Design

Rock garden:

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‘What do I do with this?’ my friend asked as we stood looking at his rose garden, a miserable, dull collection of stunted bushes, edged by stones. ‘Rip it out!’ I said, ‘and build a rock garden!’   And so we did. We re-laid the stones to create little planting bays, refurbished the soil with […]

Indoor plants: house takeover

by Rhiannon James

What do you get when you let a bunch of stylists take over an empty house armed with an unlimited supply of greenery? Green Open House saw an unsuspecting north London terrace transformed from top to bottom with plants.

Rock garden revival

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If macramé hangers and spider plants have made it back into our houses then rock gardens are definitely due a revival outdoors. They look good everywhere from a pot to a sizeable patch; they’re low-maintenance; look great all year round and now, with the arrival of crevice gardens, it’s easy to give them a cool, contemporary look. Stella Rankin, of Kevock Garden Plants, a specialist in rare and unusual alpine plants, explains how to create a garden that rocks.

Piet Oudolf: Hauser & Wirth Somerset

by Abigail Willis

London, New York, Paris and, er, Bruton – it may not quite trip off the tongue yet but the art world’s latest destination, Hauser & Wirth Somerset, has been creating quite a stir since it opened in July.And while there’s plenty to keep art lovers happy here, the gallery’s latest acquisition, a pair of specially commissioned gardens by prairie-planting maestro Piet Oudolf, will be a major draw for those who also have an interest in cutting-edge garden design.

“Love the Plot You’ve Got”

by Drucilla James

Put off by the extravagant designs of garden shows? Never visited your local garden centre? Got a small back yard in town that’s become something of a dumping ground? Aged between 30 and 45 and lacking the inclination, money, knowledge or time to get interested in gardening? Then the gardening industry has you in its sights and is determined to show you that with a little TLC and relatively little cost you can transform your cramped, neglected back lot into a place to be proud of and perhaps become a life-long gardening enthusiast at the same time.

Dig the City

by Drucilla James

Fashionably dressed young women, aged rocker buskers, glitzy buildings and – mangoes, melons and mangetouts growing in the streets – it must be that Dig the City time of year in Manchester again.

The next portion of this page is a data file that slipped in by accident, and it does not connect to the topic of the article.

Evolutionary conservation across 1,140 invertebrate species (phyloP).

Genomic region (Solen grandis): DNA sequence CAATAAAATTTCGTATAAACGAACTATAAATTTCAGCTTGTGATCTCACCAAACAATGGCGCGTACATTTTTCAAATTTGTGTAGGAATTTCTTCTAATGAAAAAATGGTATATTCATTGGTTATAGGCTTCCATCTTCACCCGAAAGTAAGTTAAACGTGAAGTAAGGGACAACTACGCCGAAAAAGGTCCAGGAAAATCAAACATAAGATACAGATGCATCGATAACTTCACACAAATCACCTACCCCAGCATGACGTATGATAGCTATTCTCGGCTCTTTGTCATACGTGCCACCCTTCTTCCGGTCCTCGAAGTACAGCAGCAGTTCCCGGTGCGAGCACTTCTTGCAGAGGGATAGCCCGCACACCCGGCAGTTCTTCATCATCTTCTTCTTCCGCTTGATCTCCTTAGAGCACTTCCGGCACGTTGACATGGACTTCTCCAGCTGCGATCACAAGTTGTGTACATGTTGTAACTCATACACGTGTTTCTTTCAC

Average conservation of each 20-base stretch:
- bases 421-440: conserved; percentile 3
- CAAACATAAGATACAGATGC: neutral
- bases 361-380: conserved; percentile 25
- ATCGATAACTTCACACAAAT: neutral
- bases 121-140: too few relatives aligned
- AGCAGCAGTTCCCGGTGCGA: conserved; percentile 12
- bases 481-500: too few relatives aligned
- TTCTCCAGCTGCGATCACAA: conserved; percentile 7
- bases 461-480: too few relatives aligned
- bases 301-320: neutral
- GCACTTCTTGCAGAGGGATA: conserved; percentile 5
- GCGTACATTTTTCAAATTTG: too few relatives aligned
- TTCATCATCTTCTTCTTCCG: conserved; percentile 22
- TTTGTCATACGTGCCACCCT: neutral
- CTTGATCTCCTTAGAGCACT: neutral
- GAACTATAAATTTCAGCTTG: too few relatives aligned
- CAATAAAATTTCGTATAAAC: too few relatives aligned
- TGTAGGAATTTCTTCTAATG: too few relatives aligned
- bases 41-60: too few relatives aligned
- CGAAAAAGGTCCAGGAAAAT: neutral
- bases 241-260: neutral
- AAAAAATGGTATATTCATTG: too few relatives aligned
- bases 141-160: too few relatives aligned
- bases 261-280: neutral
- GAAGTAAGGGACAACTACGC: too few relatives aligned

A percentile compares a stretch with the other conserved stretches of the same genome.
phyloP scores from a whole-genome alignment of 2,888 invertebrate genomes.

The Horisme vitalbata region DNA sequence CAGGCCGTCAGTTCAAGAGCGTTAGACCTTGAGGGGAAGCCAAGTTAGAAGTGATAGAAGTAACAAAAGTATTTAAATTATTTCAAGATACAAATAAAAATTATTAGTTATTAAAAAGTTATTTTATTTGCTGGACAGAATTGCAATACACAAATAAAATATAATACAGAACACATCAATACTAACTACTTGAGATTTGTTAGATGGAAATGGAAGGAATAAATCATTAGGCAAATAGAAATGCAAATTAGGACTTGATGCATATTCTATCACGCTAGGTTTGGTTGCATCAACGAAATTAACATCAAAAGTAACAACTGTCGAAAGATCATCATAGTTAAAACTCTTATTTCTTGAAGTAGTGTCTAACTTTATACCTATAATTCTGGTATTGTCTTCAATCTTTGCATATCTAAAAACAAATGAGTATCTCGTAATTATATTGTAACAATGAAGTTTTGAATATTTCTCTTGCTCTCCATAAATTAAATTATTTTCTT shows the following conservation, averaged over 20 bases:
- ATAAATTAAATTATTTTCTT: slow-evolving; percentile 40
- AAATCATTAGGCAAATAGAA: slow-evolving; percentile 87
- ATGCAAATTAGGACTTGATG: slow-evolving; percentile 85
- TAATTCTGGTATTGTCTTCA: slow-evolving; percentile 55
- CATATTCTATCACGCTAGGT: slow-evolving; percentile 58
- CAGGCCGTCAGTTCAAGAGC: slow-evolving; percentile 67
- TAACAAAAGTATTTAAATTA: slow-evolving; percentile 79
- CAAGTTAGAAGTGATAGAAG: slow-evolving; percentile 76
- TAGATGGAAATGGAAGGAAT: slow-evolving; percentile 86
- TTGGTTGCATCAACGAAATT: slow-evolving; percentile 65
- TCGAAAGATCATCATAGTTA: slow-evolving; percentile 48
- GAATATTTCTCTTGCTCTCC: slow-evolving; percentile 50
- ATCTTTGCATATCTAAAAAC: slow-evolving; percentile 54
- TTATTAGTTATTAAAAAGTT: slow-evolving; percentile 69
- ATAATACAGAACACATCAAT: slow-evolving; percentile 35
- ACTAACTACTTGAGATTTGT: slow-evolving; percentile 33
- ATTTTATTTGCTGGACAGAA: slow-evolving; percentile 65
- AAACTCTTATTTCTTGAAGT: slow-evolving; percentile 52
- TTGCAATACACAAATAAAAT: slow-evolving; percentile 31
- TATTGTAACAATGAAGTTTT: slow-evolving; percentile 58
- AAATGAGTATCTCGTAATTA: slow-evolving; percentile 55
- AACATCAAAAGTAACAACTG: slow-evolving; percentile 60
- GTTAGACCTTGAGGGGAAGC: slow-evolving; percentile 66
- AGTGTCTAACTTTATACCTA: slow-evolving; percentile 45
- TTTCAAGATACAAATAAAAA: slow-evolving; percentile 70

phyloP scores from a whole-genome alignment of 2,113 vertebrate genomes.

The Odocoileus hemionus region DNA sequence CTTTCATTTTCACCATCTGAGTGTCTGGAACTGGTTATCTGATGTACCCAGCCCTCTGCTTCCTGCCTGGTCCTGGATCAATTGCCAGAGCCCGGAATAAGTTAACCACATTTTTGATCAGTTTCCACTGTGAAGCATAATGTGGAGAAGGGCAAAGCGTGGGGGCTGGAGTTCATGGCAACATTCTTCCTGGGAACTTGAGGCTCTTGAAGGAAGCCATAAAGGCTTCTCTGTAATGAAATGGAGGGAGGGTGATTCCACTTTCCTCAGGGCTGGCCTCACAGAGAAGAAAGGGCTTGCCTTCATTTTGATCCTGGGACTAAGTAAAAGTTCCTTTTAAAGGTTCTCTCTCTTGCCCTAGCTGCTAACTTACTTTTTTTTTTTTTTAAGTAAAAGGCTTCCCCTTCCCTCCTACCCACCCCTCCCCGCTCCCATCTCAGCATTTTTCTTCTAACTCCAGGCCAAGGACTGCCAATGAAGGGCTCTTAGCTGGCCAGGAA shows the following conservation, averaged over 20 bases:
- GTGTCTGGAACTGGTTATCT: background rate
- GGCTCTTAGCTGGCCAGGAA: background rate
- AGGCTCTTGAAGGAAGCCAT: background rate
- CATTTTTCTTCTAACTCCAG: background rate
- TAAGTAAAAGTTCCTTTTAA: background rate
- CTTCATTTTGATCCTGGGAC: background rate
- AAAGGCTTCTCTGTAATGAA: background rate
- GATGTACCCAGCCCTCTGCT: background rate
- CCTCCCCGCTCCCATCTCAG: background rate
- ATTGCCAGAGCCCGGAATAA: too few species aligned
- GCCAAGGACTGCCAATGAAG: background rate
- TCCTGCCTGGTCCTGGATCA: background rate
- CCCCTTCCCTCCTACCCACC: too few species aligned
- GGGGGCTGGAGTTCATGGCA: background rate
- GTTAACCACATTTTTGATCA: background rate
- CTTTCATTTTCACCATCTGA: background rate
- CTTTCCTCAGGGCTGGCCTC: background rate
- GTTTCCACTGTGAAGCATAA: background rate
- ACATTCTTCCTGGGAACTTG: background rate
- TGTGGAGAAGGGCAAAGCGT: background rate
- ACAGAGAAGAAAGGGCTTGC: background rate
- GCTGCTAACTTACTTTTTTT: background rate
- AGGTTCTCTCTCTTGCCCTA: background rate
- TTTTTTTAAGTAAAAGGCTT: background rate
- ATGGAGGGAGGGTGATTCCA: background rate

RHS Hampton Court Flower Show 2014

by Abigail Willis

If Chelsea is regarded as the haute couture of gardening shows, then Hampton Court is perhaps its more off-the-peg cousin – and that’s no bad thing, because “the people’s flower show” is usually the more useful of the two when it comes to garden ideas that most of us can implement.

Fan the creative flame in your garden

by Alice Wright

As The Garden Museum celebrates the relationship between gardens and literature, we take a look at how gardens can spark the creative flame.

RHS Chelsea Flower Show 2014: the gardens

by Rhiannon James

In a year when Chelsea has seen an unprecedented influx of new, young designers, it’s a bit of a surprise that the Show is so grown-up. There are no twitter-operated panels, no tower blocks of vegetables and there are certainly no flying pods in a daring shade of hot pink. Instead, the gardens are pleasant, polished and restrained. 2014 it seems is the year of the nice young(ish) men.

Small garden design secrets from Joe Swift

by Rhiannon James

While Carol has her cottage garden and Monty has his manor grounds, Joe Swift is a city gardener through and through. His own garden in the east of the capital is a classic London plot with all the essentials: raised beds, built-in seating, and timber deck. His design company specialises in city spaces and given the chance to create a garden at Chelsea in 2012, he went for an “urban oasis feel”. He has written three books on urban gardening and to celebrate the reissue of the second, now called Joe’s Small Garden Handbook, he has shared his top tips on creating a stunning green sanctuary in the city.